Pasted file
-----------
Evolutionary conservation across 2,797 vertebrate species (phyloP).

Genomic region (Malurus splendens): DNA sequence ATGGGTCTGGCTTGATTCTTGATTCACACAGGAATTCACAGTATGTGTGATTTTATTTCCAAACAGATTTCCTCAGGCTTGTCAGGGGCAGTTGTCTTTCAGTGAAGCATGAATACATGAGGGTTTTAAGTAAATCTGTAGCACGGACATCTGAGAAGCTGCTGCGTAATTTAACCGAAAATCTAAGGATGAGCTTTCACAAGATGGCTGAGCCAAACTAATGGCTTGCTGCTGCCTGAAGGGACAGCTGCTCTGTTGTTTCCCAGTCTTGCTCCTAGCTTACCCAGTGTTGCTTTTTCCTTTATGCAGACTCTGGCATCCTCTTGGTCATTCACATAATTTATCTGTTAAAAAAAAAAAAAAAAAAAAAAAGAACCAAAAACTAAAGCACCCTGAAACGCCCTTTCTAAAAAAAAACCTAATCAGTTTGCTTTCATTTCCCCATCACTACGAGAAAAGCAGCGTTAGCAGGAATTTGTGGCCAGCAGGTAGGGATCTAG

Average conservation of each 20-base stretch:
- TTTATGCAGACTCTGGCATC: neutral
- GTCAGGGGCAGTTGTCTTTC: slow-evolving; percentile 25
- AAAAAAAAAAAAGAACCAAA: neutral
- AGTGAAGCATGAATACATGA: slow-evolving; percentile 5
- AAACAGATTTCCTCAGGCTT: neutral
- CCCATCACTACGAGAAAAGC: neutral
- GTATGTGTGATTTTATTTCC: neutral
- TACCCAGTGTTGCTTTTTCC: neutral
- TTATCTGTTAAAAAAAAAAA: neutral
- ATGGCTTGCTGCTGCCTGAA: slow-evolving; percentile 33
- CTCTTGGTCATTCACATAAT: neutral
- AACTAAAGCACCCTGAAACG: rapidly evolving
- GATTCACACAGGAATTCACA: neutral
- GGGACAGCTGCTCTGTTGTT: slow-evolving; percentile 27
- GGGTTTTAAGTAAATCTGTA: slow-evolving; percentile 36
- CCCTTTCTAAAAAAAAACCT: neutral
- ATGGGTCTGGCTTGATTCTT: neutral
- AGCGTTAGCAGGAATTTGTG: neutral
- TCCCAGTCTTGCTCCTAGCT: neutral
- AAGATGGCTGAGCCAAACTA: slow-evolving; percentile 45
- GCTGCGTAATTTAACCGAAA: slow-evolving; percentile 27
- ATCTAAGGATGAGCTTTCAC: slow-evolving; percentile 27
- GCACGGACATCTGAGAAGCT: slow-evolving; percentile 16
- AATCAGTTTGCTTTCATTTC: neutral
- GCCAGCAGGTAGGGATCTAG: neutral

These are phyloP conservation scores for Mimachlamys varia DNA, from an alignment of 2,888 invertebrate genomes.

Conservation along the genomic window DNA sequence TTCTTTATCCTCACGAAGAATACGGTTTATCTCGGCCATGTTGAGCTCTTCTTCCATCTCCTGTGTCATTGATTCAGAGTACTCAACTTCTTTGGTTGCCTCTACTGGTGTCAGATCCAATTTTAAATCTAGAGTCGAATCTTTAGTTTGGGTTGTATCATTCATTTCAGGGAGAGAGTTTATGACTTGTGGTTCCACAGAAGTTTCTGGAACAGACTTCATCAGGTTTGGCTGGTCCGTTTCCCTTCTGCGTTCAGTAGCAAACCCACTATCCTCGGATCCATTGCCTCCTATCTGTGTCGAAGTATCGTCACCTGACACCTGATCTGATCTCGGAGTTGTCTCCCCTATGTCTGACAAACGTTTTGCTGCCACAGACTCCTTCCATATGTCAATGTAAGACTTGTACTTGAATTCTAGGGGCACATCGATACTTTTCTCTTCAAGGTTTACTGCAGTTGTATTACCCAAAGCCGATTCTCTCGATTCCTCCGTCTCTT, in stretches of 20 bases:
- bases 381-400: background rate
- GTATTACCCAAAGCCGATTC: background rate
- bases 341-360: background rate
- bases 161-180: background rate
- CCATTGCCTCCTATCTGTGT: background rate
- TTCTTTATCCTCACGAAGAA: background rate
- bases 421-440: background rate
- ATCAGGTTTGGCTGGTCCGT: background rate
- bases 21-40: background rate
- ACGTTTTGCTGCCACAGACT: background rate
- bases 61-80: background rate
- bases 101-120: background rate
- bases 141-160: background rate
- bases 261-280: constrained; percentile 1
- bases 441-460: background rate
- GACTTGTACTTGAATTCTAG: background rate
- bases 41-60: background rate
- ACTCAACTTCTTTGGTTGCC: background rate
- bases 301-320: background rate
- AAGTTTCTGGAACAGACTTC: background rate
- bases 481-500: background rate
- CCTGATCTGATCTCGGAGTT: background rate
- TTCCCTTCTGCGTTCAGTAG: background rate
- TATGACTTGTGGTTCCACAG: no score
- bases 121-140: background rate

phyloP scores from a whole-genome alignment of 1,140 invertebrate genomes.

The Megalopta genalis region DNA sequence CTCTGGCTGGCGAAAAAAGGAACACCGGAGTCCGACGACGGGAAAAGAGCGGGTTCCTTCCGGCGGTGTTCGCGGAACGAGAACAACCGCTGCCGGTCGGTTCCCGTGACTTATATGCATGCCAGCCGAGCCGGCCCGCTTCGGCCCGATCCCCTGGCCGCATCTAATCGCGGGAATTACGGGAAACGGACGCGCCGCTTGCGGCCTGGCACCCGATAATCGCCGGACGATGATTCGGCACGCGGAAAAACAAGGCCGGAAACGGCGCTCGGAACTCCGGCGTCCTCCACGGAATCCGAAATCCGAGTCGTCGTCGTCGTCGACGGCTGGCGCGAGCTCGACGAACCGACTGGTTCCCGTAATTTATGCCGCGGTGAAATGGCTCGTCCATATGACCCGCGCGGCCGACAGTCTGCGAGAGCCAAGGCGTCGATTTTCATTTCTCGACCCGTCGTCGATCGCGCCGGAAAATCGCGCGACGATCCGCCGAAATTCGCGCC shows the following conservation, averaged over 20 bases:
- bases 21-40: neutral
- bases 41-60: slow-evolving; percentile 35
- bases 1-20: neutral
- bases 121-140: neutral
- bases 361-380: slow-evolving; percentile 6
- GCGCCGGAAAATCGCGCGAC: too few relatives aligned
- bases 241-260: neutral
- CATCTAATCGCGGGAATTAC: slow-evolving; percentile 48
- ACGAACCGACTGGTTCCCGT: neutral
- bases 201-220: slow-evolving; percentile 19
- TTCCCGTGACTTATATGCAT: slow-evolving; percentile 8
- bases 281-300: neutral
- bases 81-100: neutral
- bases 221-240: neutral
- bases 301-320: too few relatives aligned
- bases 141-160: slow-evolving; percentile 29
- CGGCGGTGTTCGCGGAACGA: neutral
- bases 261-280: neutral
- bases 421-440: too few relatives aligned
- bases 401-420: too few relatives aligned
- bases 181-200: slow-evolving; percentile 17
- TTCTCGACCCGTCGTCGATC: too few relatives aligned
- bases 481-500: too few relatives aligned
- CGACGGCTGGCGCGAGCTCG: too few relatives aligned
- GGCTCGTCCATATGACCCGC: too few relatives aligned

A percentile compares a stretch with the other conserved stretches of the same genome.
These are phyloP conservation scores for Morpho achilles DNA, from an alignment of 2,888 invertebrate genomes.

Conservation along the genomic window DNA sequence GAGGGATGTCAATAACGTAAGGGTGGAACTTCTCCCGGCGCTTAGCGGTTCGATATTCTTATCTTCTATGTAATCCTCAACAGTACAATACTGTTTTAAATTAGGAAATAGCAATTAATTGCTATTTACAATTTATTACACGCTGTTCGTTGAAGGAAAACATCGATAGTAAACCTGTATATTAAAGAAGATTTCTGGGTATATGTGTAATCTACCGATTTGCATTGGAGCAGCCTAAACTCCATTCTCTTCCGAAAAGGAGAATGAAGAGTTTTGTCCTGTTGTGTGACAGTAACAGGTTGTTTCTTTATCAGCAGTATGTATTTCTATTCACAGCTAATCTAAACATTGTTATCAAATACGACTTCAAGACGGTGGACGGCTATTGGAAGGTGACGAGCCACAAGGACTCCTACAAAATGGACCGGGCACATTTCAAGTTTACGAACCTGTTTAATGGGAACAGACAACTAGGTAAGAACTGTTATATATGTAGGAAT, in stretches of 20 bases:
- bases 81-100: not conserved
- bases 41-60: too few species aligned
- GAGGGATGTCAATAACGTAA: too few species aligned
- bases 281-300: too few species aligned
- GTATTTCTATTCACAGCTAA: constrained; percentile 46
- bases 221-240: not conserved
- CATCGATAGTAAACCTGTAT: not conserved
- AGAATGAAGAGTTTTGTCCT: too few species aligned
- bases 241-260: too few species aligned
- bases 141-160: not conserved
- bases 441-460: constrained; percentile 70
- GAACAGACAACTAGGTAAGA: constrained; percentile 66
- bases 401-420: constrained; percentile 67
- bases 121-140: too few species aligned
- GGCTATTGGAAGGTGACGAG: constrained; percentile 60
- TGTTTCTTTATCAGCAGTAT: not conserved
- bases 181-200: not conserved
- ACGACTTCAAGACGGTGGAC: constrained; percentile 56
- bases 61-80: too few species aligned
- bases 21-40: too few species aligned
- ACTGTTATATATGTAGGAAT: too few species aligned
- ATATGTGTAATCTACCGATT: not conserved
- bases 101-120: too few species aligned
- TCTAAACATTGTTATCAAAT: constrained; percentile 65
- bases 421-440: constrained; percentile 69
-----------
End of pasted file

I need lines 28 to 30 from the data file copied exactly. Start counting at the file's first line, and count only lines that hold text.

- GCCAGCAGGTAGGGATCTAG: neutral

These are phyloP conservation scores for Mimachlamys varia DNA, from an alignment of 2,888 invertebrate genomes.

Conservation along the genomic window DNA sequence TTCTTTATCCTCACGAAGAATACGGTTTATCTCGGCCATGTTGAGCTCTTCTTCCATCTCCTGTGTCATTGATTCAGAGTACTCAACTTCTTTGGTTGCCTCTACTGGTGTCAGATCCAATTTTAAATCTAGAGTCGAATCTTTAGTTTGGGTTGTATCATTCATTTCAGGGAGAGAGTTTATGACTTGTGGTTCCACAGAAGTTTCTGGAACAGACTTCATCAGGTTTGGCTGGTCCGTTTCCCTTCTGCGTTCAGTAGCAAACCCACTATCCTCGGATCCATTGCCTCCTATCTGTGTCGAAGTATCGTCACCTGACACCTGATCTGATCTCGGAGTTGTCTCCCCTATGTCTGACAAACGTTTTGCTGCCACAGACTCCTTCCATATGTCAATGTAAGACTTGTACTTGAATTCTAGGGGCACATCGATACTTTTCTCTTCAAGGTTTACTGCAGTTGTATTACCCAAAGCCGATTCTCTCGATTCCTCCGTCTCTT, in stretches of 20 bases: